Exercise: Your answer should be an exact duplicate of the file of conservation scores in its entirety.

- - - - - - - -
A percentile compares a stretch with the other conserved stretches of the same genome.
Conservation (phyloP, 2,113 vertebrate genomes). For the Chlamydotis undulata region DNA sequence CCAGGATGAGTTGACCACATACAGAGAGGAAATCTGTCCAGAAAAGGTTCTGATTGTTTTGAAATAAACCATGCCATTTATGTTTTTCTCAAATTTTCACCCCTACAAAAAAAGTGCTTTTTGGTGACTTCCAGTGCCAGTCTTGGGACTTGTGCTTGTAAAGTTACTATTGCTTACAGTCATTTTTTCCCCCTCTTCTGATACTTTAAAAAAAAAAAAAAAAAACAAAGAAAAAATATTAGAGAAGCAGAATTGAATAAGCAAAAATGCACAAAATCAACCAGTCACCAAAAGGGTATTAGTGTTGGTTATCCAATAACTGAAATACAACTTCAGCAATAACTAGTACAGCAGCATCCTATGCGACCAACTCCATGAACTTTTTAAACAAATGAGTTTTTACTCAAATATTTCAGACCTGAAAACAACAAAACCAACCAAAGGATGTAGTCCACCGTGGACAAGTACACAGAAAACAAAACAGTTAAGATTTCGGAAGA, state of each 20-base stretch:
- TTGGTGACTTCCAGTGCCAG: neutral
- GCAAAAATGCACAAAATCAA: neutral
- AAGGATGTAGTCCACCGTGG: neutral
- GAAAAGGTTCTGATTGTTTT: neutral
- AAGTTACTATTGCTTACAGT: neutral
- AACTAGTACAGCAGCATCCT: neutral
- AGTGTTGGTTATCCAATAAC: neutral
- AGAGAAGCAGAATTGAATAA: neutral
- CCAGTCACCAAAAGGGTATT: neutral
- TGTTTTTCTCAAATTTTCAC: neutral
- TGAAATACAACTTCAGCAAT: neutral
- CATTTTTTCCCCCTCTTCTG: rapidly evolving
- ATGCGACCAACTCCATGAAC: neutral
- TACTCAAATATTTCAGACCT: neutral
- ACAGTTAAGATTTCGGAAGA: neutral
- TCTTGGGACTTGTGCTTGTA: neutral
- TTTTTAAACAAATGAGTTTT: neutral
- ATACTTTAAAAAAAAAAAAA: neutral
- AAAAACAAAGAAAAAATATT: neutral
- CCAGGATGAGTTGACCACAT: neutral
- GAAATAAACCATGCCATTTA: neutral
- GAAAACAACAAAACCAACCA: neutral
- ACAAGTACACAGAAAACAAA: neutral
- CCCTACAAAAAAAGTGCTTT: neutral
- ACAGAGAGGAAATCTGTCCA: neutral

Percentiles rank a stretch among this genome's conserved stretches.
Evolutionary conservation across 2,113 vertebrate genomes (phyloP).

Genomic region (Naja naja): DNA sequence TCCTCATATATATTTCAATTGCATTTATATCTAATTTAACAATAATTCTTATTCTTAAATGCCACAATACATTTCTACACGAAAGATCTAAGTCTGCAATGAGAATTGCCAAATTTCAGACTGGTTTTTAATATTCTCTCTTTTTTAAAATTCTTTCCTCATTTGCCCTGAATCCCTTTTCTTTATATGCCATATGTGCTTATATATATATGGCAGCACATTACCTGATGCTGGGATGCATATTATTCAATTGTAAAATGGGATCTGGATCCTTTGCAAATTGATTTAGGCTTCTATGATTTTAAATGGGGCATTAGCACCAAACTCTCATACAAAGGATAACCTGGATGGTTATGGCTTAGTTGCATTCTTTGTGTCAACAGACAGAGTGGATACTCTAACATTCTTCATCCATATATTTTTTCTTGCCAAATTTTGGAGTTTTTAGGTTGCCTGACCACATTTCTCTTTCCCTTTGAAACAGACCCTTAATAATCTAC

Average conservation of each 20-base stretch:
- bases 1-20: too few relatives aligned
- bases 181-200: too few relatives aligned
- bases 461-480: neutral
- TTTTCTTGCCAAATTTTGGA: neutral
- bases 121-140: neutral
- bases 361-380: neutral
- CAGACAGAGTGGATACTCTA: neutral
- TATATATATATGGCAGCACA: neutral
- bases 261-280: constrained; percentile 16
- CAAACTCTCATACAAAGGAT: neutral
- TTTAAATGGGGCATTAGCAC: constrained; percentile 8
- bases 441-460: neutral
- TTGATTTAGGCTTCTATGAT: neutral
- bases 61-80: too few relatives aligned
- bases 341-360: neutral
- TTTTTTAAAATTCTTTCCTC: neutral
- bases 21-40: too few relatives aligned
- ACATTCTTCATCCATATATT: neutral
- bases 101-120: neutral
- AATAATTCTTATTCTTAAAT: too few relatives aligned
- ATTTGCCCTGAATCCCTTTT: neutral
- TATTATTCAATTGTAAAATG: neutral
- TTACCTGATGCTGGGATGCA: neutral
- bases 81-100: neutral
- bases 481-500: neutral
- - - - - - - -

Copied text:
A percentile compares a stretch with the other conserved stretches of the same genome.
Conservation (phyloP, 2,113 vertebrate genomes). For the Chlamydotis undulata region DNA sequence CCAGGATGAGTTGACCACATACAGAGAGGAAATCTGTCCAGAAAAGGTTCTGATTGTTTTGAAATAAACCATGCCATTTATGTTTTTCTCAAATTTTCACCCCTACAAAAAAAGTGCTTTTTGGTGACTTCCAGTGCCAGTCTTGGGACTTGTGCTTGTAAAGTTACTATTGCTTACAGTCATTTTTTCCCCCTCTTCTGATACTTTAAAAAAAAAAAAAAAAAACAAAGAAAAAATATTAGAGAAGCAGAATTGAATAAGCAAAAATGCACAAAATCAACCAGTCACCAAAAGGGTATTAGTGTTGGTTATCCAATAACTGAAATACAACTTCAGCAATAACTAGTACAGCAGCATCCTATGCGACCAACTCCATGAACTTTTTAAACAAATGAGTTTTTACTCAAATATTTCAGACCTGAAAACAACAAAACCAACCAAAGGATGTAGTCCACCGTGGACAAGTACACAGAAAACAAAACAGTTAAGATTTCGGAAGA, state of each 20-base stretch:
- TTGGTGACTTCCAGTGCCAG: neutral
- GCAAAAATGCACAAAATCAA: neutral
- AAGGATGTAGTCCACCGTGG: neutral
- GAAAAGGTTCTGATTGTTTT: neutral
- AAGTTACTATTGCTTACAGT: neutral
- AACTAGTACAGCAGCATCCT: neutral
- AGTGTTGGTTATCCAATAAC: neutral
- AGAGAAGCAGAATTGAATAA: neutral
- CCAGTCACCAAAAGGGTATT: neutral
- TGTTTTTCTCAAATTTTCAC: neutral
- TGAAATACAACTTCAGCAAT: neutral
- CATTTTTTCCCCCTCTTCTG: rapidly evolving
- ATGCGACCAACTCCATGAAC: neutral
- TACTCAAATATTTCAGACCT: neutral
- ACAGTTAAGATTTCGGAAGA: neutral
- TCTTGGGACTTGTGCTTGTA: neutral
- TTTTTAAACAAATGAGTTTT: neutral
- ATACTTTAAAAAAAAAAAAA: neutral
- AAAAACAAAGAAAAAATATT: neutral
- CCAGGATGAGTTGACCACAT: neutral
- GAAATAAACCATGCCATTTA: neutral
- GAAAACAACAAAACCAACCA: neutral
- ACAAGTACACAGAAAACAAA: neutral
- CCCTACAAAAAAAGTGCTTT: neutral
- ACAGAGAGGAAATCTGTCCA: neutral

Percentiles rank a stretch among this genome's conserved stretches.
Evolutionary conservation across 2,113 vertebrate genomes (phyloP).

Genomic region (Naja naja): DNA sequence TCCTCATATATATTTCAATTGCATTTATATCTAATTTAACAATAATTCTTATTCTTAAATGCCACAATACATTTCTACACGAAAGATCTAAGTCTGCAATGAGAATTGCCAAATTTCAGACTGGTTTTTAATATTCTCTCTTTTTTAAAATTCTTTCCTCATTTGCCCTGAATCCCTTTTCTTTATATGCCATATGTGCTTATATATATATGGCAGCACATTACCTGATGCTGGGATGCATATTATTCAATTGTAAAATGGGATCTGGATCCTTTGCAAATTGATTTAGGCTTCTATGATTTTAAATGGGGCATTAGCACCAAACTCTCATACAAAGGATAACCTGGATGGTTATGGCTTAGTTGCATTCTTTGTGTCAACAGACAGAGTGGATACTCTAACATTCTTCATCCATATATTTTTTCTTGCCAAATTTTGGAGTTTTTAGGTTGCCTGACCACATTTCTCTTTCCCTTTGAAACAGACCCTTAATAATCTAC

Average conservation of each 20-base stretch:
- bases 1-20: too few relatives aligned
- bases 181-200: too few relatives aligned
- bases 461-480: neutral
- TTTTCTTGCCAAATTTTGGA: neutral
- bases 121-140: neutral
- bases 361-380: neutral
- CAGACAGAGTGGATACTCTA: neutral
- TATATATATATGGCAGCACA: neutral
- bases 261-280: constrained; percentile 16
- CAAACTCTCATACAAAGGAT: neutral
- TTTAAATGGGGCATTAGCAC: constrained; percentile 8
- bases 441-460: neutral
- TTGATTTAGGCTTCTATGAT: neutral
- bases 61-80: too few relatives aligned
- bases 341-360: neutral
- TTTTTTAAAATTCTTTCCTC: neutral
- bases 21-40: too few relatives aligned
- ACATTCTTCATCCATATATT: neutral
- bases 101-120: neutral
- AATAATTCTTATTCTTAAAT: too few relatives aligned
- ATTTGCCCTGAATCCCTTTT: neutral
- TATTATTCAATTGTAAAATG: neutral
- TTACCTGATGCTGGGATGCA: neutral
- bases 81-100: neutral
- bases 481-500: neutral